‘In addition to official MPBA certificates, those issued by the Northern Association of Model Engineers, the Southern Federation of Model Engineering societies and other recognised bodies, including those not residual in the United Kingdom, will be acceptable, providing their test methods and standards are similar to those of the MPBA’.
So, in the final analysis it is the responsibility of the steam plant operator to ensure that any regulations that apply to his model in any local situation are correctly complied with.
Where does this leave us?
As regards the ‘Blue Book’ regulations, I do think now that we have gone a bit too far the other way and I think that a basic steam test and a safety valve test should be mandatory and not a recommendation. For your own peace of mind I would have your plant steamed and checked by a competent person regularly and the safety valve operation also checked annually. The MPBA rules do require regular pressure testing as well as steam testing, so attendance at any event run by the MPBA will require this certification.
Bear in mind, that the safety valve doesn’t just have to lift at a set pressure as it has also to release the pressure from the pressure vessel in a controlled manner, with the burner operating at its maximum setting. It must be tested on your own plant and with all the normal auxiliaries in operation to see if it is capable of doing its job and should any modification be made to your plant then the steam test certificate becomes invalid.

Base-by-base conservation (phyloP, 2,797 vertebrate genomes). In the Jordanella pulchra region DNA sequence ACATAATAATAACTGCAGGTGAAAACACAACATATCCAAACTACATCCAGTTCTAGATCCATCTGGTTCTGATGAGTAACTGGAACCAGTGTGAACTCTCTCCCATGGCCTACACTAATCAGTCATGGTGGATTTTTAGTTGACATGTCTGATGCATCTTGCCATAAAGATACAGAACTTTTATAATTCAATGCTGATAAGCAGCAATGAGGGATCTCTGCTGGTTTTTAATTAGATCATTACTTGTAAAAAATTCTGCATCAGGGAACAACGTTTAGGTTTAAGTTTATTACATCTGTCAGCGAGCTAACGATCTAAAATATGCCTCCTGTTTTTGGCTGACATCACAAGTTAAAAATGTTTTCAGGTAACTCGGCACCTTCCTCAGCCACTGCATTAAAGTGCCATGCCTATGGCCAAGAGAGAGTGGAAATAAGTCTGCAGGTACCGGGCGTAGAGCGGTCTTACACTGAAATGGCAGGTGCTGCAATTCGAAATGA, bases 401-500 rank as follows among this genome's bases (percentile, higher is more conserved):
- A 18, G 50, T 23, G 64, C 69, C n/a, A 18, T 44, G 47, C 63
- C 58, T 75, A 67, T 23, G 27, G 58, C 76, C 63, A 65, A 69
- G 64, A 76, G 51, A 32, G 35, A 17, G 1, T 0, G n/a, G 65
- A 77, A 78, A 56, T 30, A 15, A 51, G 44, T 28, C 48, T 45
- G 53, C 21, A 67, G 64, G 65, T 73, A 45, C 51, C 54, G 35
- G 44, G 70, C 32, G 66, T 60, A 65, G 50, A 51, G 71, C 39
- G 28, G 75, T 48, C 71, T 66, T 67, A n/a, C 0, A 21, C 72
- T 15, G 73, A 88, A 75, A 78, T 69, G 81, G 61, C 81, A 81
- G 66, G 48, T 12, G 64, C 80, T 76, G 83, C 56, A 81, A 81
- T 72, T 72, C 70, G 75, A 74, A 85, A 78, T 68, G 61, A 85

As a final comment, it is worth remembering that if you intend purchasing a boiler from any source and want to use it in a model you will usually need to have it certificated so original certificates will be required which will show what the designed working pressure is. Without this information, a pressure test cannot be completed, the setting of the safety valve cannot be adjusted and the bar-litre figure cannot be determined. Whether you intend using the model under the ‘Blue Book’ regulations or the MPBA regulations, a complete plants sold for use in boats should come with a manufacturer’s test certificate to ensure it meets safety standards. This is not unlike DIY workshop compressors and their tanks which will normally have a stamped certificate setting out the operating parameters and stating it is valid from xxxx (date) for xxxx years and advising a retest at a given point in time. If you are offered from any source, be it private, commercial, eBay, club auction etc., a steam plant that does not have basic safety certification, then it is probably wise to ask the question; ‘Why not’?
Of course, in the case of secondhand units, it may be because it has just not been used for some years, however you have to think about what will be required to get it tested and the absence of a stated working pressure will be a significant challenge. Even though boilers below the 3.0 bar-litre limit are exempt from pressure testing according to the ‘Blue Book’, all commercial products of any sort nowadays usually need to comply with standards of some sort or other.
I hope this has helped to clear one or two things up and to put a few more modeller’s minds at rest. At the end of the day certifying model boilers really isn’t a big deal and we shouldn’t be scared of it.